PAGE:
This so-called southern politeness meant a few other things, though, that I’d never thought about before. It meant making meals for friends and walking them to the door at the end of the night. It meant being kind to strangers instead of avoiding them completely. A friend of mine from Wisconsin actually found it absolutely ridiculous that no one on the T ever offered anyone else their seat, and another friend from Mississippi never let someone else stand if he were sitting down. I tried to picture people in my own life – my brother, any of my male friends from Massachusetts, giving the same gentlemanly treatment.
“I mean, can you picture Michael offering his seat to me? To anyone?” I asked my parents over a phone call the following Sunday.
I could barely finish the sentence because I was laughing, picturing my little brother act in such a way, and so were my parents. Michael lived more of a “Get out of my seat or I’ll karate chop you in half” way of life. Maybe Massachusetts was a little less polite, a bit more competitive, or even unconventional. We didn’t entirely adhere to that southern kindness; there was never a polite settlement for kids who’d spent their lives fighting to the death for the last Oreo. We were always without a calm way to decide who did what – unless, of course, the middle seat of the car was unoccupied, in which case, he would allow me in before him, graciously adding, “Age before beauty, Katie.”
When Katherine and I first met some Irish girls, we were describing the differences between Massachusetts and Tennessee.
“Everyone from her part of the country is really mean!” Katherine said, and I shrugged. Boston is often considered America’s meanest city, although we know that’s just how people perceive our impatient no-nonsense genuineness, and in a way, I think some of us – maybe most of us – actually find some enjoyment in that “mean” stereotype because we see it as a point of pride, an irreplaceable and unique part of ourselves and our tie to the state of Massachusetts.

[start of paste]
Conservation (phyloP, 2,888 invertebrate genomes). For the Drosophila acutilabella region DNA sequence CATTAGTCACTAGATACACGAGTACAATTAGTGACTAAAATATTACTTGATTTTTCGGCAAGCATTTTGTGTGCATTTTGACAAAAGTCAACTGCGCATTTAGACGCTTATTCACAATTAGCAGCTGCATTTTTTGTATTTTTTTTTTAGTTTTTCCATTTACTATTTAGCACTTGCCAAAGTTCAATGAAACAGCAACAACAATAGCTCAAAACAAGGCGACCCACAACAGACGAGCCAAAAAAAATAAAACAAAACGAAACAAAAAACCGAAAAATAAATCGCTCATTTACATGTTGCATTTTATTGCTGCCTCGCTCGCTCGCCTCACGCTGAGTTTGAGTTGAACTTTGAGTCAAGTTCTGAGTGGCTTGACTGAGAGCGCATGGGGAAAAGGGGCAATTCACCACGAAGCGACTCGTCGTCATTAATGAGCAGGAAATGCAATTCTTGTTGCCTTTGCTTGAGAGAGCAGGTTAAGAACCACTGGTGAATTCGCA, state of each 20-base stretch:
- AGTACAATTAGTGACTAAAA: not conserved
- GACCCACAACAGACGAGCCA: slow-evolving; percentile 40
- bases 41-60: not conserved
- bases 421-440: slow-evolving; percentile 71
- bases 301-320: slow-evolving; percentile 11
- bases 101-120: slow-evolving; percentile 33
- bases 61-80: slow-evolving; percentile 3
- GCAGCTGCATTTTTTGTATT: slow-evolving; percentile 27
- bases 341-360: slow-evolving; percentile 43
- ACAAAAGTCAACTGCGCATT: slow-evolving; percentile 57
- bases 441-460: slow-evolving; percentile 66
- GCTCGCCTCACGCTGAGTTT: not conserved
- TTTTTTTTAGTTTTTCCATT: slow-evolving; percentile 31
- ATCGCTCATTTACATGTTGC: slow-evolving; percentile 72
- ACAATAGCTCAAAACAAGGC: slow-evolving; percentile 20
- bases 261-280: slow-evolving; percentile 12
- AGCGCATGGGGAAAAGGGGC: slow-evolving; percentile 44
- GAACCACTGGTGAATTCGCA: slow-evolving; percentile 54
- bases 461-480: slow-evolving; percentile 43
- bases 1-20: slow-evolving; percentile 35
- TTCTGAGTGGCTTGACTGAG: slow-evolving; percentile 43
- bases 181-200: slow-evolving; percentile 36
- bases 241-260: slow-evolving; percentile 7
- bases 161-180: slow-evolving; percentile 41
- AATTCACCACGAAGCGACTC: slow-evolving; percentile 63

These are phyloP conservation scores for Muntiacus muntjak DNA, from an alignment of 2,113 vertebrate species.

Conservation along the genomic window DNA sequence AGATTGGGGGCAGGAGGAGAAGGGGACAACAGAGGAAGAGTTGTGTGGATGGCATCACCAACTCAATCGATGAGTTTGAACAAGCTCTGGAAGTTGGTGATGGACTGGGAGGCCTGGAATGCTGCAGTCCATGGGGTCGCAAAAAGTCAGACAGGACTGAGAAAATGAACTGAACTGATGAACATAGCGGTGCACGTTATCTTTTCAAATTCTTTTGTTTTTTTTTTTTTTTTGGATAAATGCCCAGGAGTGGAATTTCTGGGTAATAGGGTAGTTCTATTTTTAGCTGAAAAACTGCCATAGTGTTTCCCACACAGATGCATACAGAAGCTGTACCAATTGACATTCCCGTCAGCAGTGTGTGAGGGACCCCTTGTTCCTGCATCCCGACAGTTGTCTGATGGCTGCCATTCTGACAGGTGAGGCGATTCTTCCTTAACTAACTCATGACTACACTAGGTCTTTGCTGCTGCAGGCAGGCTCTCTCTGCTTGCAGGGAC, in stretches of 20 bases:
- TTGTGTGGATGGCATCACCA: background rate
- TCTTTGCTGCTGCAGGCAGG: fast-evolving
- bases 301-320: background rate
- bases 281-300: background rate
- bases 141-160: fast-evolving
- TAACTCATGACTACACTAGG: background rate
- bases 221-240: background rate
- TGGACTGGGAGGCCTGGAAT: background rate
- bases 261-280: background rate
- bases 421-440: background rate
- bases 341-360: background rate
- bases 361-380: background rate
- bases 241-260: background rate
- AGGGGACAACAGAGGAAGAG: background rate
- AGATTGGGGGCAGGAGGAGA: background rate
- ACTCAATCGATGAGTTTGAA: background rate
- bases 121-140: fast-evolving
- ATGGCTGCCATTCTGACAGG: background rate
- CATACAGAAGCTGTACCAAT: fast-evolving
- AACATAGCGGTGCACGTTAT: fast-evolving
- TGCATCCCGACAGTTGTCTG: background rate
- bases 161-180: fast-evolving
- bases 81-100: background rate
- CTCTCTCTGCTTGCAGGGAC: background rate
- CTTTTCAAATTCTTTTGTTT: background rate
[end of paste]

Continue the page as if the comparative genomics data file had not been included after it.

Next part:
Later we’d learn that some, but not all of our preconceived notions were true. I like to think I changed that opinion of Massachusetts as a cold state filled with even colder people, and the manners she exemplified came off to me as so much more than an inconvenience, but an investment in friendship.
Even though I’d never try southern “cheese grits” and she’d never know the thrill of Fenway Park, we’d find similarities against the odds: the love of late-night pizza and sleeping in, the soft sounds of Sufjan Stevens, an appreciation for whiskey and all things warm in an Irish city that was so unrelentingly damp.
For the most part, though, she wore tall shoes; I wore flats. She ate Indian food; I lived off of peanut butter sandwiches. She was confident and outgoing; I was more of a wallflower. She represented all things young and carefree, as I was the old soul who liked to ponder.
“How are you two such good friends?” people would often ask, noting that we had very opposite personalities. The most valuable thing Katherine taught me was that friendships don’t always have to make sense – and some of the best ones never will.

Katie McKenna studied abroad at the National University of Ireland Galway in spring 2013 and is a senior Journalism and English double major.